Mountain Song - Inertia
Stadium grunge with a dash of post-hardcore
Words: Phil Weller
With generous helpings of Pearl Jam and early Soundgarden flavouring their opening salvo, bolstered by later injections of some post-hardcore vigour into the veins of their stadium grunge sound, Mountain Song have crafted an interesting listen in Inertia.
Dedicated to the people of Manchester, the EP throws out snarling-yet-delicate Brand New like textures, long unwashed Mike McCready riffs and Eastern guitar resonance a la Kim Thayil aplenty. Then they tie it all up in Daniel Ascow’s natural rasping vocals, at times coming across like Mark Lanegan, leaving you with a familiarly comfortable but fresh sound.
The standout moment belongs to The Great Chain, which draws on with a slow, downbeat and haunted melancholia, pocked by a Donald Trump presidential speech, used in both an ironic and strangely uplifting manner. The lead guitar that comes in swinging after the last of Trump’s words have faded out is emotively charged while remaining melodically focussed. In short, picture Pearl Jam toying Soundgarden’s Superunknown blueprint.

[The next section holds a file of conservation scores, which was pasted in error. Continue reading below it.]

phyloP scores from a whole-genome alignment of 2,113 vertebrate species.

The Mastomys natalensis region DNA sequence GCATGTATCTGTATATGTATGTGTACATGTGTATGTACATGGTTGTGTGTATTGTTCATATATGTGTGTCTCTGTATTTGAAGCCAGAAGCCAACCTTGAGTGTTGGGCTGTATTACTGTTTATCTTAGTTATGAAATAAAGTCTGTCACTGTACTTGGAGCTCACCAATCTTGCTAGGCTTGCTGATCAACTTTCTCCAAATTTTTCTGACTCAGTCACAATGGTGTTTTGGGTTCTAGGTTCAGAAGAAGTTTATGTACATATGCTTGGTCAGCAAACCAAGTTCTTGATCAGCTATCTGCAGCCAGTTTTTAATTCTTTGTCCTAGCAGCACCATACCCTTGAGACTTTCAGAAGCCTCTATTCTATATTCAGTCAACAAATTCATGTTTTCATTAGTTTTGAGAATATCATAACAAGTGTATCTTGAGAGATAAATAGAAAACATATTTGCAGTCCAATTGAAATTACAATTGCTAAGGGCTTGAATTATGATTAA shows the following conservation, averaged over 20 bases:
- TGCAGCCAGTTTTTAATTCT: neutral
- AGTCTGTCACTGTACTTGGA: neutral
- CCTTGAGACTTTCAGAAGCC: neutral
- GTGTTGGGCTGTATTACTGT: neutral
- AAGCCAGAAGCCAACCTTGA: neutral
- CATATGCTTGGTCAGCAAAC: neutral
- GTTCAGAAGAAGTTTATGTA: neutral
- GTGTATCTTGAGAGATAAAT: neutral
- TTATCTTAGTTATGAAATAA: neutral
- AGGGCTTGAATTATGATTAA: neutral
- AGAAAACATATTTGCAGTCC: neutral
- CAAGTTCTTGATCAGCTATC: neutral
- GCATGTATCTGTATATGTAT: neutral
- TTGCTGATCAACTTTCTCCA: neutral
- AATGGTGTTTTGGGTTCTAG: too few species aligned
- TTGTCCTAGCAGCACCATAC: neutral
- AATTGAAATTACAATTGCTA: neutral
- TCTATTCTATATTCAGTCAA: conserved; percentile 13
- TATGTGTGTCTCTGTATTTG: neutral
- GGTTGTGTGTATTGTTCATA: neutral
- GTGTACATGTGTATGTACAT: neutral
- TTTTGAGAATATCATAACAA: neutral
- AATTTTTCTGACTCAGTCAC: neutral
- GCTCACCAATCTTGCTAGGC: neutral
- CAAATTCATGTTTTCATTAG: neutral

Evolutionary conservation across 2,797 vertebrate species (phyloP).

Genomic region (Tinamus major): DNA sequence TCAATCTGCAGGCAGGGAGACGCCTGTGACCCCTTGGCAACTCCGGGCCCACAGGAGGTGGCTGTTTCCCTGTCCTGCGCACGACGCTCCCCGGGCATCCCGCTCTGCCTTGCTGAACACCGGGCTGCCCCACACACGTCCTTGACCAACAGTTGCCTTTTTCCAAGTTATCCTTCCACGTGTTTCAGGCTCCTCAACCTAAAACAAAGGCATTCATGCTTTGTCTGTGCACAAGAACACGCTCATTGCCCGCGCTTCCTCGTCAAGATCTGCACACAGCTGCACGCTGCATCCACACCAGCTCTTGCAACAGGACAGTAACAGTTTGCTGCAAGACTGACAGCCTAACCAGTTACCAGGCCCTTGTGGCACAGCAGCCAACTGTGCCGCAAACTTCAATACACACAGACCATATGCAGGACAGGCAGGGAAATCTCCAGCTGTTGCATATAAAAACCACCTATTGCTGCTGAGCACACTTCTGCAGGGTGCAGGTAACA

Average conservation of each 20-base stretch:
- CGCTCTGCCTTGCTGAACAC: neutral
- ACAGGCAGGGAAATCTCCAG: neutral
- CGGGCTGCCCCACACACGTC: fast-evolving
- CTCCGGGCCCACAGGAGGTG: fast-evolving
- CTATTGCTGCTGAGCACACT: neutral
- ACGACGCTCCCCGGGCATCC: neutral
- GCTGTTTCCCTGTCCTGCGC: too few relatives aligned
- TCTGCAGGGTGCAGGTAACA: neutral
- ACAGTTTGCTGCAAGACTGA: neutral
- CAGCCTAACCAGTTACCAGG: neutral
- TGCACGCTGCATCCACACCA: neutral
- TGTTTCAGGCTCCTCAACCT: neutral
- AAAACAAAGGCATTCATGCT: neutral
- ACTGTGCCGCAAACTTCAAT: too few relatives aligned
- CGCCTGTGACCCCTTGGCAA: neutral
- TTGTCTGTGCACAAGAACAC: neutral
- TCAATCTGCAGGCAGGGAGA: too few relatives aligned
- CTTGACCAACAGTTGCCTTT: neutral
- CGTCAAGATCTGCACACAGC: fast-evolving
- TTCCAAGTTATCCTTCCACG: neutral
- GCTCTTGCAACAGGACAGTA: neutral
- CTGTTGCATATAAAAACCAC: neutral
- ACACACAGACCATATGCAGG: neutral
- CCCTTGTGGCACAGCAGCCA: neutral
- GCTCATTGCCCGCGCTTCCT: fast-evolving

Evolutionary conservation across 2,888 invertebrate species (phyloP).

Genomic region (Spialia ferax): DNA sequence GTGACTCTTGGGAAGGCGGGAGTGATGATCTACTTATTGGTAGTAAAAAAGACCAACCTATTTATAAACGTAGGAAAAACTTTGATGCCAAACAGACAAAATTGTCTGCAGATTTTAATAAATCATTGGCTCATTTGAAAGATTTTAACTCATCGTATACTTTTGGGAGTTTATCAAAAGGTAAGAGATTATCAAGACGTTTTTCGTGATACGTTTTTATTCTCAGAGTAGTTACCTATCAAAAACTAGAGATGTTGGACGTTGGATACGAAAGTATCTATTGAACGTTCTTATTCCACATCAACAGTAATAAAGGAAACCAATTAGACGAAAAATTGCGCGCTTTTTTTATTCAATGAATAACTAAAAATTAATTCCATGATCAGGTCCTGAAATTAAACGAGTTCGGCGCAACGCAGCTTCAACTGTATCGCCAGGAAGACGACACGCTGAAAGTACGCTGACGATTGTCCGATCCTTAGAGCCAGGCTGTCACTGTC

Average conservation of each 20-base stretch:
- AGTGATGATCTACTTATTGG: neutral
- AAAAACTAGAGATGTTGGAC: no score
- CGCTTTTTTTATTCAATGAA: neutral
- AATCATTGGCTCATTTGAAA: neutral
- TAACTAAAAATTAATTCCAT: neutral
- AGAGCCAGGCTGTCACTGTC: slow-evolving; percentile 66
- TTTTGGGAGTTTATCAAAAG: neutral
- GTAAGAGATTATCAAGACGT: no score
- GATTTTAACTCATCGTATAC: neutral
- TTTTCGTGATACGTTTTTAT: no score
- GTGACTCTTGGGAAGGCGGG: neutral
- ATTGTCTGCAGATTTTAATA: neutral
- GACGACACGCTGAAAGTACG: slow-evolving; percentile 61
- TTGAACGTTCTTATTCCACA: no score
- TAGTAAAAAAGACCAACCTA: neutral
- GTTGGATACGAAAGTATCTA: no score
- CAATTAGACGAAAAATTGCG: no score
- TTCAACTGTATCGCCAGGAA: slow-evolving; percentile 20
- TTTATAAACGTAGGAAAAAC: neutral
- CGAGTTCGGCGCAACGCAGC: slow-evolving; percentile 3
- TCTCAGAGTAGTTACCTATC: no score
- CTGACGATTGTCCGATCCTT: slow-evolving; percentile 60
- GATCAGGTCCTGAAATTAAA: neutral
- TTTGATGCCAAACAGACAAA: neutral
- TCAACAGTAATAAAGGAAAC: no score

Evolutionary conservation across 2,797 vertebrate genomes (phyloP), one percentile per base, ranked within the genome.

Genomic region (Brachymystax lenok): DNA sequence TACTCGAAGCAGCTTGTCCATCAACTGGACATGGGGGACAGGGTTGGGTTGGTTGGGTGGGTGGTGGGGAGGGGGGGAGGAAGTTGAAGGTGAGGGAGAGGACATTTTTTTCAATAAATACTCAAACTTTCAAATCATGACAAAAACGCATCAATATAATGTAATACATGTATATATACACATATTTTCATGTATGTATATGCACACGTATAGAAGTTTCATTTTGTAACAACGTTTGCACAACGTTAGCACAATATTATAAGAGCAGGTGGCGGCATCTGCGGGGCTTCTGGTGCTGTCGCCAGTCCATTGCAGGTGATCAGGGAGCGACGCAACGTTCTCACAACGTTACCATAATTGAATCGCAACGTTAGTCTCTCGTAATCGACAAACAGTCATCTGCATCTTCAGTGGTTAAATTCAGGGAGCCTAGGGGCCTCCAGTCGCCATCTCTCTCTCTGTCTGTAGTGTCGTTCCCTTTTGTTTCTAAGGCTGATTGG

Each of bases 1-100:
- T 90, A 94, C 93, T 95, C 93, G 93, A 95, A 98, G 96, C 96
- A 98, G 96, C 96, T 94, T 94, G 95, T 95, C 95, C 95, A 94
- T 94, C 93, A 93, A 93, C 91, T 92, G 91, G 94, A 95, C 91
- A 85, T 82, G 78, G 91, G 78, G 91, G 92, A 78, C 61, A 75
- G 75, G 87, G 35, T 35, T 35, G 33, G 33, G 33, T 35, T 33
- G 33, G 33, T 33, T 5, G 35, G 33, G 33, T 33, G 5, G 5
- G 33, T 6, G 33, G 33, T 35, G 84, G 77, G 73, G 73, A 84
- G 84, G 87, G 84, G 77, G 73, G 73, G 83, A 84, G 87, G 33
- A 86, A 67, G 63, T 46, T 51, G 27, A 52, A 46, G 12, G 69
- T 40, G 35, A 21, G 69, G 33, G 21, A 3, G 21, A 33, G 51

Both the opening and closing tracks are largely instrumental and the harsh critic in us finds, while their music is atmospheric and moving, the given layers and repetitiousness alone are not enough to justify such long passages without a voice. They use big, beautifully voiced chords, the crashing waves of cymbals and razor sharp tremolo picking all to great effect, but it feels that they’ve left too much empty space. It’s desolate, waiting to be decorated.
In the end, the EP delivers mixed results, but one that is worth it just for The Great Chain.